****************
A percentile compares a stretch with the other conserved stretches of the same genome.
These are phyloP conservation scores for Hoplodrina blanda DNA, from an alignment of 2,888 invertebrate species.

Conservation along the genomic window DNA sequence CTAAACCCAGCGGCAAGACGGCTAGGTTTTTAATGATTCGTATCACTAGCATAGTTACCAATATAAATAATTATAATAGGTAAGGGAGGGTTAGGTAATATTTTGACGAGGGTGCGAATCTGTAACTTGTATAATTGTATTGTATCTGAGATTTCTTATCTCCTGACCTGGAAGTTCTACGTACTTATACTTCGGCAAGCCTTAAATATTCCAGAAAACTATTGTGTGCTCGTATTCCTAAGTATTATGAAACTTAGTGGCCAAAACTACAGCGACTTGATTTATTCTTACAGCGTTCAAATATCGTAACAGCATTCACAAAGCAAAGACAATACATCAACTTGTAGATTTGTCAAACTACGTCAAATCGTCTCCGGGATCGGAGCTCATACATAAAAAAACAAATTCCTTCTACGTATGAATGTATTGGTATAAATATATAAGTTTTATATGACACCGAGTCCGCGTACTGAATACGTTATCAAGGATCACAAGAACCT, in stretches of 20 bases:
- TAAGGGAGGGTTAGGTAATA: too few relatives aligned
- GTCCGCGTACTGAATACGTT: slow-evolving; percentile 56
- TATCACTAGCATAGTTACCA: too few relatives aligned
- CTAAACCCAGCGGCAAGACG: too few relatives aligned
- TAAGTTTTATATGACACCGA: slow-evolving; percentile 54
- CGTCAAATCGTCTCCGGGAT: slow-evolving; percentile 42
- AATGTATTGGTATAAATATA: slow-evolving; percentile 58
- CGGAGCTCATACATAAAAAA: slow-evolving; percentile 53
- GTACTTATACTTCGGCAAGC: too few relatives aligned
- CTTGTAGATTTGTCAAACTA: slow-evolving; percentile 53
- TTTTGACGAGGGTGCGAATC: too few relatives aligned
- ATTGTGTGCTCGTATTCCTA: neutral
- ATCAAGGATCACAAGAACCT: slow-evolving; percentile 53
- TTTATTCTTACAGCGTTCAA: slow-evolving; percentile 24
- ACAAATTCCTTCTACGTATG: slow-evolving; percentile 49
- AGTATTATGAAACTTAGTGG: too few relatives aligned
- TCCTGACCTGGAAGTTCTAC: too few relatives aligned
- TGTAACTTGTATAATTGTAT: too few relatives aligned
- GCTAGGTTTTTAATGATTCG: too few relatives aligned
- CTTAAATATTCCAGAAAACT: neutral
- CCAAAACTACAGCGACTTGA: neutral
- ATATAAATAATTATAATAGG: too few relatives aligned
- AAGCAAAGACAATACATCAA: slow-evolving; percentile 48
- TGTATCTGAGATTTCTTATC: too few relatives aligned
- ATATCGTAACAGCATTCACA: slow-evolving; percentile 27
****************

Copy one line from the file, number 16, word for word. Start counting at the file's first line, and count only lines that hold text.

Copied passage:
- ATCAAGGATCACAAGAACCT: slow-evolving; percentile 53